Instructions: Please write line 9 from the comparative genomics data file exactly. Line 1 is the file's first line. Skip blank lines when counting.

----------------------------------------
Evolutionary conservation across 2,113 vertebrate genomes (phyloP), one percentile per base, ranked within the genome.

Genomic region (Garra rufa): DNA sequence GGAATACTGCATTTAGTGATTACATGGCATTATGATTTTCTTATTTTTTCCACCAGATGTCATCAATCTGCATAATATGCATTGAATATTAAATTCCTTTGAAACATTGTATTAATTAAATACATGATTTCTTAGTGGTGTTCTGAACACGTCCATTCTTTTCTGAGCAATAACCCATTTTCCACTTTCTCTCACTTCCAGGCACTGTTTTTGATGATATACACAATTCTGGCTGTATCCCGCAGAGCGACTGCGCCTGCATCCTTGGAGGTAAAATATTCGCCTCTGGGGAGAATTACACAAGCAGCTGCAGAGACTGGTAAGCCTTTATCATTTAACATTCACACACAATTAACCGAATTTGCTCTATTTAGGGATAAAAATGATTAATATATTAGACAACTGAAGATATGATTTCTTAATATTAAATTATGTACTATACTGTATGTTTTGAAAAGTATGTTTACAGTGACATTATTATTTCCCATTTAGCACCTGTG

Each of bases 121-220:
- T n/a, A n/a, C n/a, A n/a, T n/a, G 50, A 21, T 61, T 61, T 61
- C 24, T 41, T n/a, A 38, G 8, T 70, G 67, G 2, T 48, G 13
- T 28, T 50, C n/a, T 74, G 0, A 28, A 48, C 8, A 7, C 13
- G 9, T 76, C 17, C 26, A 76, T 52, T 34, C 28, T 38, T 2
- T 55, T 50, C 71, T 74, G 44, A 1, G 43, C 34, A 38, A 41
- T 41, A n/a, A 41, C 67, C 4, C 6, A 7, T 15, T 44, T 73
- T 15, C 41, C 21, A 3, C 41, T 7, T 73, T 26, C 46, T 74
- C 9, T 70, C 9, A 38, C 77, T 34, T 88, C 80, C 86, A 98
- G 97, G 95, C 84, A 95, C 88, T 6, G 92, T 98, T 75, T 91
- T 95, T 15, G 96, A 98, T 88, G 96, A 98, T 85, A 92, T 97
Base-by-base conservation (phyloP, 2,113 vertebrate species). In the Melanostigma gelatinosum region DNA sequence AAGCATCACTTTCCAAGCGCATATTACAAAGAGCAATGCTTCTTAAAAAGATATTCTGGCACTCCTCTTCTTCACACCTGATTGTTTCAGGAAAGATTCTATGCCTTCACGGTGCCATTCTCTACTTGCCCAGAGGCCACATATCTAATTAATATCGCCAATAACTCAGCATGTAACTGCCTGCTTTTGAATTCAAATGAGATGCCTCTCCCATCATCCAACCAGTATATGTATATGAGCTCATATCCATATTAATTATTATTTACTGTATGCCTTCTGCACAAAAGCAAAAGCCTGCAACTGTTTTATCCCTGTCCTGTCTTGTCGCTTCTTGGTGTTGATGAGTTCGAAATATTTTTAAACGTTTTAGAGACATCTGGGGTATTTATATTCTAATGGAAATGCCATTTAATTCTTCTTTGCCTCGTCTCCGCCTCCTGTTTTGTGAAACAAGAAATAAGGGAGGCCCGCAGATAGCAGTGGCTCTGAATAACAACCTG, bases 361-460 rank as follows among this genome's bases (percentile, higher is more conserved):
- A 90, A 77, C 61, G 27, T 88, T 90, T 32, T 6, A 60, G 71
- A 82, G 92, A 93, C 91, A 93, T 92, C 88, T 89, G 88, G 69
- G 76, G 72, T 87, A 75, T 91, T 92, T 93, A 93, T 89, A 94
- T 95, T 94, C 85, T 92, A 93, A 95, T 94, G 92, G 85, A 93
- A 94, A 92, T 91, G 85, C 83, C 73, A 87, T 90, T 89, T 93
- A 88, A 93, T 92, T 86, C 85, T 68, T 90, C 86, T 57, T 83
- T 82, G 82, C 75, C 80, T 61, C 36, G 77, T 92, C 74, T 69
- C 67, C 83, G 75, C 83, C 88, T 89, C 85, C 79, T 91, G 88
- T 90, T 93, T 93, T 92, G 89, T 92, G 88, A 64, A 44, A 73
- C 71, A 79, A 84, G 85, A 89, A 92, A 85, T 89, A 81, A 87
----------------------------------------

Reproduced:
- T 41, A n/a, A 41, C 67, C 4, C 6, A 7, T 15, T 44, T 73